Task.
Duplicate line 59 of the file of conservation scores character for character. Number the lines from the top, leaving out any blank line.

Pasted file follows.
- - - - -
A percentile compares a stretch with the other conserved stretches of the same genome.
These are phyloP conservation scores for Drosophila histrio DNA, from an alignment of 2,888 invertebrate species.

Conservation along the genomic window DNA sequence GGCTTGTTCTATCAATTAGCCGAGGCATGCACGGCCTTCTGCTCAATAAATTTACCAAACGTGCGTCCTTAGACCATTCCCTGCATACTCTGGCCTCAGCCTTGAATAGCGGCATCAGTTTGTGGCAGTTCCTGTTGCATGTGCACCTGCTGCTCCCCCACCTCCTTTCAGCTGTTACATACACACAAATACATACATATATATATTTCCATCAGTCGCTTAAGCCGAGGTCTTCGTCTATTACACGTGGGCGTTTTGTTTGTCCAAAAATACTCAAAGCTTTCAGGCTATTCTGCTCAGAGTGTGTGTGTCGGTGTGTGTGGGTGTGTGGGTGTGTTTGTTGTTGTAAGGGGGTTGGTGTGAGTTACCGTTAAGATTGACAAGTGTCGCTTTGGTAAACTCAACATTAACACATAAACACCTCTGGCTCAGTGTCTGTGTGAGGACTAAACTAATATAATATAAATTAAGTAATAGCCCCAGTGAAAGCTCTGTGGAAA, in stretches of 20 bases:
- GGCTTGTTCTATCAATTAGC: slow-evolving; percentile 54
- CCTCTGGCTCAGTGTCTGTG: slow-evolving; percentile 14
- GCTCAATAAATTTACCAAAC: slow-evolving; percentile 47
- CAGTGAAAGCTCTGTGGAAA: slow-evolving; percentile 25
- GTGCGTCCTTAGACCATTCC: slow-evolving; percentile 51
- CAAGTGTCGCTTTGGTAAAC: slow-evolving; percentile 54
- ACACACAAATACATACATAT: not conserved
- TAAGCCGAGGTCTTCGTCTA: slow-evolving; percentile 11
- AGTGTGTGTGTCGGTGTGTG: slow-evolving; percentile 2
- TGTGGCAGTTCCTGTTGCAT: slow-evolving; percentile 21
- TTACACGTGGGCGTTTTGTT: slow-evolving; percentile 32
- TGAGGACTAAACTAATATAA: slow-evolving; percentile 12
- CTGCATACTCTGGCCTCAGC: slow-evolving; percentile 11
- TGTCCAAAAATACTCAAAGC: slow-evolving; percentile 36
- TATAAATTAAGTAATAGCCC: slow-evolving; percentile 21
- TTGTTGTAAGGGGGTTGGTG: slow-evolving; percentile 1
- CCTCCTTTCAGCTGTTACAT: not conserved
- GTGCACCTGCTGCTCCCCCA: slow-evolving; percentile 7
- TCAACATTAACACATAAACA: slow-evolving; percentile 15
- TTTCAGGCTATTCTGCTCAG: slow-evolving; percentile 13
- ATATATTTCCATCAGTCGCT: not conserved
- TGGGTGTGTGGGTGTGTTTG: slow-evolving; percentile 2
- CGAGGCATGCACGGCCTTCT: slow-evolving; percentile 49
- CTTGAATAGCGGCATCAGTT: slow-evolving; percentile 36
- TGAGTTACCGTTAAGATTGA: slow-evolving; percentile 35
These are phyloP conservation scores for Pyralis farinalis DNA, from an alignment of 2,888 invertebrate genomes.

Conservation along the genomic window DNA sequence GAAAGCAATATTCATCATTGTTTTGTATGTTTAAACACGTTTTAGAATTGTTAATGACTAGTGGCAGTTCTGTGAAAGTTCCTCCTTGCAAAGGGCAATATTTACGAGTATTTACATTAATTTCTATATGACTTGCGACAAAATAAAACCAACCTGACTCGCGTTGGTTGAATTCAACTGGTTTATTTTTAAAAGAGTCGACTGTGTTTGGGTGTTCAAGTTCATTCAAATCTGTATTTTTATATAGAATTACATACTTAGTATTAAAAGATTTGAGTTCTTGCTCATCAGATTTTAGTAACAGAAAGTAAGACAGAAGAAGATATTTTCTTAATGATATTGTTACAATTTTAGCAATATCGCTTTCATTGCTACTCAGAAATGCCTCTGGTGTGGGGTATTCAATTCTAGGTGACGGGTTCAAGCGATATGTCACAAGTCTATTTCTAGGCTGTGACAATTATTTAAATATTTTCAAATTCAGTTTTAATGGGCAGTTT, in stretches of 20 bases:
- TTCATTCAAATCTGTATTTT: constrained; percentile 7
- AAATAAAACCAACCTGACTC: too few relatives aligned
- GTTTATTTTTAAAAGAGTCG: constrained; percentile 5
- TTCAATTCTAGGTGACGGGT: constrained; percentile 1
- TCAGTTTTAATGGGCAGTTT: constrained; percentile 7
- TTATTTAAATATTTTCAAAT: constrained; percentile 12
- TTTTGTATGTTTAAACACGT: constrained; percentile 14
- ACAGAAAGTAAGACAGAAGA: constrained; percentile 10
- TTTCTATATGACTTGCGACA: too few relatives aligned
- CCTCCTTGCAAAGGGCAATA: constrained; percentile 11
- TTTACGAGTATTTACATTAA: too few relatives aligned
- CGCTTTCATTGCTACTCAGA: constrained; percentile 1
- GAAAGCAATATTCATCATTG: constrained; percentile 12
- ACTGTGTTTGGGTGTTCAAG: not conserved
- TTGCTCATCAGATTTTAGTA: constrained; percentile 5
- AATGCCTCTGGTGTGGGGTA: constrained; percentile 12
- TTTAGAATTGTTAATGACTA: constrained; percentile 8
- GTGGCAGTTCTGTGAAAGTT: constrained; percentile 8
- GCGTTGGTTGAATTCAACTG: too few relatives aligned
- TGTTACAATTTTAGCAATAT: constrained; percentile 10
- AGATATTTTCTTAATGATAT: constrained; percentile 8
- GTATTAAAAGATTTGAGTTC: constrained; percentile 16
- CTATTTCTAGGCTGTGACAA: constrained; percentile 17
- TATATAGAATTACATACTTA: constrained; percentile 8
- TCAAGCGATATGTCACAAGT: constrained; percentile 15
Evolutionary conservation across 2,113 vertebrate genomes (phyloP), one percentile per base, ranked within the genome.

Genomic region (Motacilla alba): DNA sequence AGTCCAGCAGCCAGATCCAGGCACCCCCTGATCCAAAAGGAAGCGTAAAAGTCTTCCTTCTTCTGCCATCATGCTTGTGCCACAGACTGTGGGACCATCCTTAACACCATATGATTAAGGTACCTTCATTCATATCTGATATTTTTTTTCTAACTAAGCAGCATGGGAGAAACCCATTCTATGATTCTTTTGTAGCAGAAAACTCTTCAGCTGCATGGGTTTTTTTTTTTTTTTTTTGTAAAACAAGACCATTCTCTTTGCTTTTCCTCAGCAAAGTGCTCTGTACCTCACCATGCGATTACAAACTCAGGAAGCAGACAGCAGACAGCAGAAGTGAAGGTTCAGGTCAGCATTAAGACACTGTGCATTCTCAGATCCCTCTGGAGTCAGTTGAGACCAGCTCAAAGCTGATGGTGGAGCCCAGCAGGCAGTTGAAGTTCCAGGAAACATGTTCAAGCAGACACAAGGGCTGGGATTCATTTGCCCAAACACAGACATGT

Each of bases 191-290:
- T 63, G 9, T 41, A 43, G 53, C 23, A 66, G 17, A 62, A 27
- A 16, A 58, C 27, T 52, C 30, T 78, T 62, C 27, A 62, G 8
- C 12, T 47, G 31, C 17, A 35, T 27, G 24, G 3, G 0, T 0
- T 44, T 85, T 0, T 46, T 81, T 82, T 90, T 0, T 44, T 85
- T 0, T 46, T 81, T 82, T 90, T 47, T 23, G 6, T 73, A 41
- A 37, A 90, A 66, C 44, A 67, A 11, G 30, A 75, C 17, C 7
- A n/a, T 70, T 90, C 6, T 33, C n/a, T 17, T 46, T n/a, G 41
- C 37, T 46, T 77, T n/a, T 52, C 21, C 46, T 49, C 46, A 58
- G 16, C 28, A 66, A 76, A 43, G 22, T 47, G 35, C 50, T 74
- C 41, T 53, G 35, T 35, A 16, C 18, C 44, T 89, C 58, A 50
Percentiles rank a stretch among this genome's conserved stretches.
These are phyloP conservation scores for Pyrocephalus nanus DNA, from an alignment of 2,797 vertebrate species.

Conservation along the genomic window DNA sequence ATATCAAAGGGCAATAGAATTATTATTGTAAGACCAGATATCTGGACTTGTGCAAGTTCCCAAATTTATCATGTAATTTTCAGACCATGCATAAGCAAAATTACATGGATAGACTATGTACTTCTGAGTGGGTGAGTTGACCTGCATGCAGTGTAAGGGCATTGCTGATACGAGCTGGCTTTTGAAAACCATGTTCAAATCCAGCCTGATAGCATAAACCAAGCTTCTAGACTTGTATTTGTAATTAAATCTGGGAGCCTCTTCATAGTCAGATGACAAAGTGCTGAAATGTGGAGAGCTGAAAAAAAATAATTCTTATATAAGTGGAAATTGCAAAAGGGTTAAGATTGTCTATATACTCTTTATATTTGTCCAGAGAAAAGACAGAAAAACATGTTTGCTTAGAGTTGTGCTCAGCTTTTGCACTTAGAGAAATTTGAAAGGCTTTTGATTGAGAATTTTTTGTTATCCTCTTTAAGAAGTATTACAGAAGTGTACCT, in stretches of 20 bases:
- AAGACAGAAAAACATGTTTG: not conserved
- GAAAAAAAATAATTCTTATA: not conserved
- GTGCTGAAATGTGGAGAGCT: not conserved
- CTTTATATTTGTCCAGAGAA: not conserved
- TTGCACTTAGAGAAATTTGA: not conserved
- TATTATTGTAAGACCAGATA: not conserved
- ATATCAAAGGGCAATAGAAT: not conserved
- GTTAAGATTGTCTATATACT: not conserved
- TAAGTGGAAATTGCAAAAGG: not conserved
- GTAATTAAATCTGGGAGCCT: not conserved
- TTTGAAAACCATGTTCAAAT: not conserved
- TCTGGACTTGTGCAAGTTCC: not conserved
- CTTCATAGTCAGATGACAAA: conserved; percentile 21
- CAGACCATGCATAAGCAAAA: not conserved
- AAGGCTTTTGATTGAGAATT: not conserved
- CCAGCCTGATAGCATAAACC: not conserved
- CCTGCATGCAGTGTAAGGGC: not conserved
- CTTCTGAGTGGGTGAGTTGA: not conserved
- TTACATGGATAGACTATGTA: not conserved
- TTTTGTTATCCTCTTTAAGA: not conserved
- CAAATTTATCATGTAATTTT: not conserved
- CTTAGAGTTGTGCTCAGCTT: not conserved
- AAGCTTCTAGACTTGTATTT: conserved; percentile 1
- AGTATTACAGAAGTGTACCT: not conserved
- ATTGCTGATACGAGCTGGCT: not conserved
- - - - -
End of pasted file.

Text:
- T 63, G 9, T 41, A 43, G 53, C 23, A 66, G 17, A 62, A 27